By Alec Colson, Partner and Head of Employment Law at Luton-headquartered law firm Taylor Walton (www.taylorwalton.com)
With some business- es publicly expressing an intention to make the COVID-19 vaccination a condition of employment, it’s important that the issue is considered thoroughly before policies are introduced.
Currently, there is no legal provision that permits an employer to make the vaccine a requirement, but with an increasing number of organisations expected to look down this route, the legal position must be navigated carefully.
Simply put, compulsory vaccines is a legal minefield and employers must exercise caution when they approach the matter, so they do not breach any strict rules or guidelines.
As detailed in section 2 of the Health and Safety at Work Act 1974 (HSWA 1974), an employer must take all reasonably practicable steps to reduce workplace risks to their lowest possible level. Under section 7 of the same act, it is an employee’s duty to cooperate with the employer, so that it can comply with statutory requirements, such as reducing workplace risks.
Not only this, but employees will want to be reassured they are working in a safe environment. However, it is unlikely that this will extend to vaccines becoming a legal requirement across all business sectors and we will have to wait for further Government guidance on what measures an employer may be required to take.
The meaning of “reasonableness” is likely to depend on the business sector of the employer and the services it provides. For example, the request of an employer operating in the social care sector for its employees to take the vaccination could be argued to be a ‘reasonable management request’ as refusing to take the vaccination could pose severe risk to fellow employees and patients and thereby threatening the business.
Therefore, dismissal in such circumstances could fall within the range of reasonable responses for the employer to dismiss the employee fair- ly, either on conduct grounds or for some other substantial reason. RELIGION AND BELIEF
It is unlikely that an “anti-vax’ belief amounts to a philosophical belief for the purposes of the Equality Act 2010. However, not all vaccines in production have released their list of ingredients and it is possible that gelatine may have been used in some vaccines or in its production process and therefore, an employee with certain religious beliefs or vegans may have religious or philosophical grounds for refusing to take the vaccination.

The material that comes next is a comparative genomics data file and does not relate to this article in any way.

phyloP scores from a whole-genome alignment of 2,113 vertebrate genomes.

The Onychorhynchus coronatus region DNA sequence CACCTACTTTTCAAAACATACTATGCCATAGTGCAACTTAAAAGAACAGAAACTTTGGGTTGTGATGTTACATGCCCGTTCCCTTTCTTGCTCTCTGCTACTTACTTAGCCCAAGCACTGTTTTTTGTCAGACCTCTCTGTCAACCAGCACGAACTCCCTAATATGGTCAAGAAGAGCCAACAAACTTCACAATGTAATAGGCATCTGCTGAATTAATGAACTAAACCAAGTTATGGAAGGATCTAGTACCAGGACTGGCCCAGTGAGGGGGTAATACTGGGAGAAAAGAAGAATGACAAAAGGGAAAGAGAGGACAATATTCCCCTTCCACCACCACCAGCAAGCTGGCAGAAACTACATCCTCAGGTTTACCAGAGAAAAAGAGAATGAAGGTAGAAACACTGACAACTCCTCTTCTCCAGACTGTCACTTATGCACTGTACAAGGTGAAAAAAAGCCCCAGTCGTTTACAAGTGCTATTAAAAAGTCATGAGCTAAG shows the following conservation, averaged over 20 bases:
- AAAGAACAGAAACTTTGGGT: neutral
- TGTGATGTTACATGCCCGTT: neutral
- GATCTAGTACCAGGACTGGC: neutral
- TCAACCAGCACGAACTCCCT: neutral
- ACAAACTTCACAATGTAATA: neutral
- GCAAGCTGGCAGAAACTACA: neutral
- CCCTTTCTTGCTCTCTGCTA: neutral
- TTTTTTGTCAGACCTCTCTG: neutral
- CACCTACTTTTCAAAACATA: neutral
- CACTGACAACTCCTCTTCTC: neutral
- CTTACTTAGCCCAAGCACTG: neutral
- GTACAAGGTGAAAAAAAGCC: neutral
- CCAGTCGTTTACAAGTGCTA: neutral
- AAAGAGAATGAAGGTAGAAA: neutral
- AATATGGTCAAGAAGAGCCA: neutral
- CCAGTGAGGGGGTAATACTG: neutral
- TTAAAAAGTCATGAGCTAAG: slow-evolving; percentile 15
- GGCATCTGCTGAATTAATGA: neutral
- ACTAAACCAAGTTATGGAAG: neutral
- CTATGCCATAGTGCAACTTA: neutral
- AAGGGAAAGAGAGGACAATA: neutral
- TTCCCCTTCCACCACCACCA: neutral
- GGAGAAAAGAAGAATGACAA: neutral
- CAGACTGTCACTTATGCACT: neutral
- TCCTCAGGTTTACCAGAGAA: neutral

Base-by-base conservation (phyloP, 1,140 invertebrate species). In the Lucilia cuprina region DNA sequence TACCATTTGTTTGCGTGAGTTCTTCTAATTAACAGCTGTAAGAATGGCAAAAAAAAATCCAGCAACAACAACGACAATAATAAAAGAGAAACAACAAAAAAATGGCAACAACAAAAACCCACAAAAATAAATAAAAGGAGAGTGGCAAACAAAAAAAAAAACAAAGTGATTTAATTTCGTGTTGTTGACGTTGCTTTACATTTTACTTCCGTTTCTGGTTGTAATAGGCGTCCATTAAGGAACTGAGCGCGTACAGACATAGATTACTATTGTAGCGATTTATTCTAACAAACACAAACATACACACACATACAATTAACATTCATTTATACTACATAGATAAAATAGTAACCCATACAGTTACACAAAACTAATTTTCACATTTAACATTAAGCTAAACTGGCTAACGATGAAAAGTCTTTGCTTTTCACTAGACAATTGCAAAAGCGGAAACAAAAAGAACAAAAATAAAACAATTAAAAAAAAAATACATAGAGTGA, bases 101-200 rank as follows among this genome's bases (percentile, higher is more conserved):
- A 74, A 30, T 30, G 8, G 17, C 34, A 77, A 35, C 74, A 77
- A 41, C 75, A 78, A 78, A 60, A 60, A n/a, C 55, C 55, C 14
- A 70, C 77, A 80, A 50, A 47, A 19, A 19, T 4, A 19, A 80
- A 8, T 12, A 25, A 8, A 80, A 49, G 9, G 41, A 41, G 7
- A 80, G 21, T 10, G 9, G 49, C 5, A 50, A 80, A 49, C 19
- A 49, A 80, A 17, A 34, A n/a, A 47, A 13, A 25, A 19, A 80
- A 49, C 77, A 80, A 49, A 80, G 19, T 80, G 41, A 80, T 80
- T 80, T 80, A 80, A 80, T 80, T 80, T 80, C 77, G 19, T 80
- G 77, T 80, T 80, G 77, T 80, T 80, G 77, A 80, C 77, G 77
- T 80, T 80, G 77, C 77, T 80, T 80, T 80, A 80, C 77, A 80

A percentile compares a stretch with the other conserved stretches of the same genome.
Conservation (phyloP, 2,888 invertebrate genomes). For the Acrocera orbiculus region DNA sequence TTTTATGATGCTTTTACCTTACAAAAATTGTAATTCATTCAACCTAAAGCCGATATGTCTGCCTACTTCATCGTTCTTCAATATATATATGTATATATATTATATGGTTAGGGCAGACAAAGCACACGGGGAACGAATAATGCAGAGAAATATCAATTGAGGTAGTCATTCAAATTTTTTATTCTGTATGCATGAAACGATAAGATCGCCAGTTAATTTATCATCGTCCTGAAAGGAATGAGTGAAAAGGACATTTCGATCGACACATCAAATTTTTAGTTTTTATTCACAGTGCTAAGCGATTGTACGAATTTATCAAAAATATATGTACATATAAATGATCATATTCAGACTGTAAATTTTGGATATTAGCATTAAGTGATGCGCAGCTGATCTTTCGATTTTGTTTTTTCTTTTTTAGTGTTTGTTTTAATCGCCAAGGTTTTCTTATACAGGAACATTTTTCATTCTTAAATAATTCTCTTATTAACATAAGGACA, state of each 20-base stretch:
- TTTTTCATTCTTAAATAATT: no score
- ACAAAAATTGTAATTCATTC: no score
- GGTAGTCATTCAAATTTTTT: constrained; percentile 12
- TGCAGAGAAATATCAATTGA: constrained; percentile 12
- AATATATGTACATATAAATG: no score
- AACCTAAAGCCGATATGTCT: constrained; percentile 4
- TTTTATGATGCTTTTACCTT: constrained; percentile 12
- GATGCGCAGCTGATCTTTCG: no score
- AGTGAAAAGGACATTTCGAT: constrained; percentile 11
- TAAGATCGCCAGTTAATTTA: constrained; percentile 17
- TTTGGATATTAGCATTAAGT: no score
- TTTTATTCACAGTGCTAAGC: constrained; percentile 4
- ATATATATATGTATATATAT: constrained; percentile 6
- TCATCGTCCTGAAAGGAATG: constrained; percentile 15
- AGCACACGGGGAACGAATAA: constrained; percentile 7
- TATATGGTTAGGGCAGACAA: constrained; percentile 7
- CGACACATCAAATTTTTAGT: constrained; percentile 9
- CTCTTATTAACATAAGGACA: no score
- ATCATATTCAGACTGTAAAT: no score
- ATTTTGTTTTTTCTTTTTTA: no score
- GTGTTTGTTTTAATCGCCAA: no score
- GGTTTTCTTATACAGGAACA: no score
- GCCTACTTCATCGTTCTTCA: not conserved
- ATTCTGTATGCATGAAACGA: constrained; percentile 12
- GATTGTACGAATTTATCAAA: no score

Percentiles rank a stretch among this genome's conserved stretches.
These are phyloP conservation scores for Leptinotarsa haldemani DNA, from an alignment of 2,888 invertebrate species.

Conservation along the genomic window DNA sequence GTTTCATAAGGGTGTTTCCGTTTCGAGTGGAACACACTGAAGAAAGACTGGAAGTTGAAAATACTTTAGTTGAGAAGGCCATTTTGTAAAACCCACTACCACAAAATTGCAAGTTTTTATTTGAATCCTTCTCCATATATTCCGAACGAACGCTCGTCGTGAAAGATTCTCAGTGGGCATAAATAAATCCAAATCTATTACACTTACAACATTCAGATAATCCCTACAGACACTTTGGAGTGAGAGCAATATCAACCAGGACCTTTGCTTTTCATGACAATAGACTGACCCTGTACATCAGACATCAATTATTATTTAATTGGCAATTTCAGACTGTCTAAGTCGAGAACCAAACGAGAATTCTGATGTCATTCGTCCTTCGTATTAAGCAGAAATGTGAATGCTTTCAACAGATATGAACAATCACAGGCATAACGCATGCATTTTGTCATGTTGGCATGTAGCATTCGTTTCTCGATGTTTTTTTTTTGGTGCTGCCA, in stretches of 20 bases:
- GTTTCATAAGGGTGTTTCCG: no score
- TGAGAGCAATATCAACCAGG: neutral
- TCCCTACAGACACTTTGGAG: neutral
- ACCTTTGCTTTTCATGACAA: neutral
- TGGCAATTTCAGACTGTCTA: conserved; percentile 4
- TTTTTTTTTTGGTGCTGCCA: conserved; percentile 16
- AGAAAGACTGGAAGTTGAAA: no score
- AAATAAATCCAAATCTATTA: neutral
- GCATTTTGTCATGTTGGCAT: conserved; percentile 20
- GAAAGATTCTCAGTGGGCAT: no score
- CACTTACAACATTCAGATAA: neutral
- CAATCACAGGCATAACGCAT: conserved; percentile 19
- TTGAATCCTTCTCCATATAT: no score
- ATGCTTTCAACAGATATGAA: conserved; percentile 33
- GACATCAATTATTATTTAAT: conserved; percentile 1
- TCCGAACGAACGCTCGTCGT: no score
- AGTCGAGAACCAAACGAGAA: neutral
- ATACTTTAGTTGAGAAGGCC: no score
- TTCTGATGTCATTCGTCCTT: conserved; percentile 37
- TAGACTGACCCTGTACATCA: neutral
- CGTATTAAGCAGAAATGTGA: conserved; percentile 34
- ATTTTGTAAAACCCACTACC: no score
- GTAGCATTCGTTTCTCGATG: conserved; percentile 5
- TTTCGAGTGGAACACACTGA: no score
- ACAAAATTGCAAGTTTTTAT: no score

PREGNANCY AND MATERNITY DISCRIMINATION
Public Health England advice states that “women should be advised not to attend for vaccination if they are, or may be, pregnant, or are planning a pregnancy within three months of the first dose. Vaccinated women who are not pregnant should be advised to avoid becoming pregnant for two months after the second dose of vaccine”.
Therefore, a requirement to take the vaccine as a condition of employment for a pregnant employee, or an employee planning a pregnancy, is likely to amount to sex discrimination, pregnancy/maternity discrimination.
Personal data collected in connection with an employee’s vaccination records will be sensitive personal data or special category personal data and will need to be processed in accordance with GDPR. But is it legal to collect such data?
The answer to this is whether the employer, as a data controller, has a legitimate interest or legal obligation to collect vaccine information due to the nature of their business. A care home owner may well be justified or may become legally obliged to do so whereas for an office role, the requirements to have such information is less clear cut.
At first glance, making the COVID vaccine a condition of employment seems like a reasonable way to keep colleagues and clients safe, particularly in the care sector where a lot of patients are considered vulnerable. However, the legal position is a lot more complex than meets the eye and businesses must consider individual circumstances before implementing policies.
From a business perspective, it is important to stay up to date with the latest Government public health guidance, so that policies can be adapted accordingly. Remember, the vaccination rollout may be the light at the end of the tunnel, but the pandemic story still has a long way to go yet.